The Newbery Medal, the world's oldest and most prestigious award for children's books, has come under fire recently. Last fall children's literature expert Anita Silvey wrote a widely read article, "Has the Newbery Lost Its Way?", that questioned the recent medal winners. She quoted librarians who claim the winners are too special, with appeal to only a few readers. Sales figures do bear out the fact that recent winners have sold less well than many earlier selections.
The American Library Association announced its prestigious children's book awards yesterday, including the Caldecott Medal for most distinguished picture book and the Newbery Medal for most distinguished contribution to American children's literature.
This morning's column takes a look at a few of the best books of the year that did not win either prize - not because they're not worthy, but because, being British, they're not eligible.
This historic Inauguration Day has inspired me to gather up a few of the best children’s books on American history. Check them out (the library’s open today) and share them with your family while you watch the festivities on television.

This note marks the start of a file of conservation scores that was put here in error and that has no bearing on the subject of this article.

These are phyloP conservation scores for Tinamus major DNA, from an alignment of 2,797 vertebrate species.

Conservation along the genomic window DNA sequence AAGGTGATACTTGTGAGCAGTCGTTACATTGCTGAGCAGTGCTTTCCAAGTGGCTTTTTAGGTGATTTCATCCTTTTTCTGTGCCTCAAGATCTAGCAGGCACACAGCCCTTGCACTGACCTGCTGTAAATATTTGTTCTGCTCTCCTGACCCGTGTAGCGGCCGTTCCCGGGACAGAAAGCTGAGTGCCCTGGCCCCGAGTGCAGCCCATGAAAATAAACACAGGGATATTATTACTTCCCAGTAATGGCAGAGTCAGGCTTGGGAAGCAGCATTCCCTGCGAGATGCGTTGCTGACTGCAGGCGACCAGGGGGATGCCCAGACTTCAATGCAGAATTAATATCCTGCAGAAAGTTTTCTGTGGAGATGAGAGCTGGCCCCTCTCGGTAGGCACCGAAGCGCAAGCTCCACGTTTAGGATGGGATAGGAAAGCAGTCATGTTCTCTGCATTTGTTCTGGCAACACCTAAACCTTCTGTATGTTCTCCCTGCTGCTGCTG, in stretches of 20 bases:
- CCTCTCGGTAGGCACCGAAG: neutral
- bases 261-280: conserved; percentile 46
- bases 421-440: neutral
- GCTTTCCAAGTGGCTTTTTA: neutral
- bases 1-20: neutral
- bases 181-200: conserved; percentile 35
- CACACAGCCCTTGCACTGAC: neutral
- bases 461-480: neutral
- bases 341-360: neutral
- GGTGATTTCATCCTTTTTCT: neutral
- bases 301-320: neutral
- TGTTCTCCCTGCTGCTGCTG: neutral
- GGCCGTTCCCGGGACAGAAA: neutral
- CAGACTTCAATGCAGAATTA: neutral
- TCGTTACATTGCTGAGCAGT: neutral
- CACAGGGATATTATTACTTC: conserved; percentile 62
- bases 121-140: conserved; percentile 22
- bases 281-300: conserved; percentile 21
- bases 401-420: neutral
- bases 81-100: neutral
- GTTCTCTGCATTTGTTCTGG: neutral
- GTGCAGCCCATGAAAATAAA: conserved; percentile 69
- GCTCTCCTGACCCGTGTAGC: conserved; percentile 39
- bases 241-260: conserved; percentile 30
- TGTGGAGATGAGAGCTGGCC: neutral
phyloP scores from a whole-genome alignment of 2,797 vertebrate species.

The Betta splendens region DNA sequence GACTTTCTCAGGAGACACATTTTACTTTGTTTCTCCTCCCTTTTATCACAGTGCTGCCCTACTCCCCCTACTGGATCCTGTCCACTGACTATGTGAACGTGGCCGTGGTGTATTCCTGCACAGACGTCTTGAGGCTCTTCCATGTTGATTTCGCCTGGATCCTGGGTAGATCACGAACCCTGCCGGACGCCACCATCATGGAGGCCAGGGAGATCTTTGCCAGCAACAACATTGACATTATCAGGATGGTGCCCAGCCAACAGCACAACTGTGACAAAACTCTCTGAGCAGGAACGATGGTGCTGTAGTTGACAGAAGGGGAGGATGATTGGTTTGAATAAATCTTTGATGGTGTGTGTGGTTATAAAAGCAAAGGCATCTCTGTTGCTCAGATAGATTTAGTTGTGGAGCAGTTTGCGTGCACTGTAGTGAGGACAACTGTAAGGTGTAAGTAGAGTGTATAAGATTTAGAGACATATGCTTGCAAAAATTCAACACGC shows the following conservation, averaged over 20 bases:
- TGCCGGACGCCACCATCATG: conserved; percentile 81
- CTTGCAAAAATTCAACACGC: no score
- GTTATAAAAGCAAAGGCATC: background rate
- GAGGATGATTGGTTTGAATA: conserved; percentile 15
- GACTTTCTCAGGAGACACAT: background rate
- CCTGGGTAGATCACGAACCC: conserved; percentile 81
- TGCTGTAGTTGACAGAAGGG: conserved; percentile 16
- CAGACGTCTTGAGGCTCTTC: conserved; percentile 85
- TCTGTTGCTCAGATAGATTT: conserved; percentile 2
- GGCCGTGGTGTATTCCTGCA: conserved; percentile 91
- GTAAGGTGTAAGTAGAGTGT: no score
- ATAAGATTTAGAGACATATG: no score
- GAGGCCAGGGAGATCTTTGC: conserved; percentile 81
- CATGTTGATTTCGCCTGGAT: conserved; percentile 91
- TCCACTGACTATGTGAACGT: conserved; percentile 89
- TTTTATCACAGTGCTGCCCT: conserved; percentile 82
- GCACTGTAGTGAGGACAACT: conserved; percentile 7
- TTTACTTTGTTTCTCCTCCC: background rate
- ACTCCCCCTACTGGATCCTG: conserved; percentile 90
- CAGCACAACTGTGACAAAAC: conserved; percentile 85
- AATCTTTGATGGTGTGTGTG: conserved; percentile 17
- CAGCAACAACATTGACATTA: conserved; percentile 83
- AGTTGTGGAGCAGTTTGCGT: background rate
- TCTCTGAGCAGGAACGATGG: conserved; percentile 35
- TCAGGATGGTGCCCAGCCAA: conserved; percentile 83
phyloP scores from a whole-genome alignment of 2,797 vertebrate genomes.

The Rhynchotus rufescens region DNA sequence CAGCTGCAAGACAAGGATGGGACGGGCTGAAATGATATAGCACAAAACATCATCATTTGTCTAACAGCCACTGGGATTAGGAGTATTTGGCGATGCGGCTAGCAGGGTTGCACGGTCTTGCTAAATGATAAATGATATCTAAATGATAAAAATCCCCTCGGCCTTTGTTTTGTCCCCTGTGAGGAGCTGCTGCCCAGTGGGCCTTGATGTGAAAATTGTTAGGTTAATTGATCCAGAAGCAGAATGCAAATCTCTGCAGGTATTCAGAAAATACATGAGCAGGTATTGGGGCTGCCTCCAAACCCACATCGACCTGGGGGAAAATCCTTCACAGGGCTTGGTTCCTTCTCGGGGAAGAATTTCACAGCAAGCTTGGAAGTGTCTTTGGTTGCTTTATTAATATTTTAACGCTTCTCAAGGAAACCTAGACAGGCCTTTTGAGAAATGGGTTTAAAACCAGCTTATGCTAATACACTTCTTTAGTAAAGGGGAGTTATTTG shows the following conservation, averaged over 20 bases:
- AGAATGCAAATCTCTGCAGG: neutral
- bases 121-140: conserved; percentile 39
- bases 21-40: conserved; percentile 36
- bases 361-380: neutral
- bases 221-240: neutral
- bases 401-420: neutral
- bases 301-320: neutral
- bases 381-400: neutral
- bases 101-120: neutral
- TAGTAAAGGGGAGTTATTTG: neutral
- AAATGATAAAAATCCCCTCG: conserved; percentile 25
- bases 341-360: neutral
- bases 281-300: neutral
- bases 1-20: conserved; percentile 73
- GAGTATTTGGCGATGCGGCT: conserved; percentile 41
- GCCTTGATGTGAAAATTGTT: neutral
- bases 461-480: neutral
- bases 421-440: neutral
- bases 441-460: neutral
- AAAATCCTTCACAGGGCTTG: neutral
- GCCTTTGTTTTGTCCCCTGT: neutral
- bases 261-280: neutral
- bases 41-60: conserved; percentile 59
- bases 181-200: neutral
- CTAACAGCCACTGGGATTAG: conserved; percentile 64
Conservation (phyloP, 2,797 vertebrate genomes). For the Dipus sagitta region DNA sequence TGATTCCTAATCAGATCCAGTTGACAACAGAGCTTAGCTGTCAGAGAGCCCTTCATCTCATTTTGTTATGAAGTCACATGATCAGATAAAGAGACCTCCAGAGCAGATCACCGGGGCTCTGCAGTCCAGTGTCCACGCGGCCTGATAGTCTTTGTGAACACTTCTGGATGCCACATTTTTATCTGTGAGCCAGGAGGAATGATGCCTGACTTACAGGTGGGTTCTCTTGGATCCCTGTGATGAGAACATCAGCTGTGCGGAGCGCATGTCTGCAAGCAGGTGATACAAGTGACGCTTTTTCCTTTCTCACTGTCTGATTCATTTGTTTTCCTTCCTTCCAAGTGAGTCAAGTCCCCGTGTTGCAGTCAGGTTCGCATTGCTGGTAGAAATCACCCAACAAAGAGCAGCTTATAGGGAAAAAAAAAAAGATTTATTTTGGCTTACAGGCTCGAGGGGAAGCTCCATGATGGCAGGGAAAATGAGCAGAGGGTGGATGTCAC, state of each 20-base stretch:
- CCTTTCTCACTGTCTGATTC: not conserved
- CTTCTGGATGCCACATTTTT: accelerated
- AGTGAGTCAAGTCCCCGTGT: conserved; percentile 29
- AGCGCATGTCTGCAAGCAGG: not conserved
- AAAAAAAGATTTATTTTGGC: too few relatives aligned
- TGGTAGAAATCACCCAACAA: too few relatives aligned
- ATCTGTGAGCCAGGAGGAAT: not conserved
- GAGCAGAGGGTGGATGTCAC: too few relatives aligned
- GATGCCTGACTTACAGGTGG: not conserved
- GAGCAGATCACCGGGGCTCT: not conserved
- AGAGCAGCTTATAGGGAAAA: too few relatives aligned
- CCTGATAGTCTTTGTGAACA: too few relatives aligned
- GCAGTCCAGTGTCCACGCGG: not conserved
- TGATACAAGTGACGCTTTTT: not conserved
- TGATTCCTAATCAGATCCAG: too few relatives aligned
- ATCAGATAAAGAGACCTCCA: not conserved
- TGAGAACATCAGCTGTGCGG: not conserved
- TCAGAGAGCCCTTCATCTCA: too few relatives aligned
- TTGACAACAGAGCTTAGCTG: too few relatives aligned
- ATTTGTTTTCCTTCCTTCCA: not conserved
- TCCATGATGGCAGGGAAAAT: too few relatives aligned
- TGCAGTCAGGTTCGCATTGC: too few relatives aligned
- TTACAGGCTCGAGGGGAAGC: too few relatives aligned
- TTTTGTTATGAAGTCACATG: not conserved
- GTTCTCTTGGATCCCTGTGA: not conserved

Which book will win the prestigious Caldecott Medal for the most distinguished picture book of the year? Join librarians and other interested folks at the Headquarters Library downtown to discuss five of the contenders. Our library’s Mock Awards program, a discussion of books eligible for the American Library Association’s Caldecott and Newbery Awards, runs from 3:00-5:00 in the library theater, and all are welcome.
The spirit of the season shines through several beautifully illustrated picture books. Stephen Krensky’s Hanukkah at Valley Forge retells the story of a documented encounter between George Washington and a Jewish soldier during the harrowing winter of 1777. Washington notices a man lighting a candle and praying in his tent and stops to ask what he’s doing. As the soldier explains the meaning of Hanukkah, the general sees the parallel between the Jews battling the Maccabees and the Americans battling the British. The story is fluidly told, while Greg Harlin’s luminous watercolors offer quietly dramatic portraits bathed in candlelight.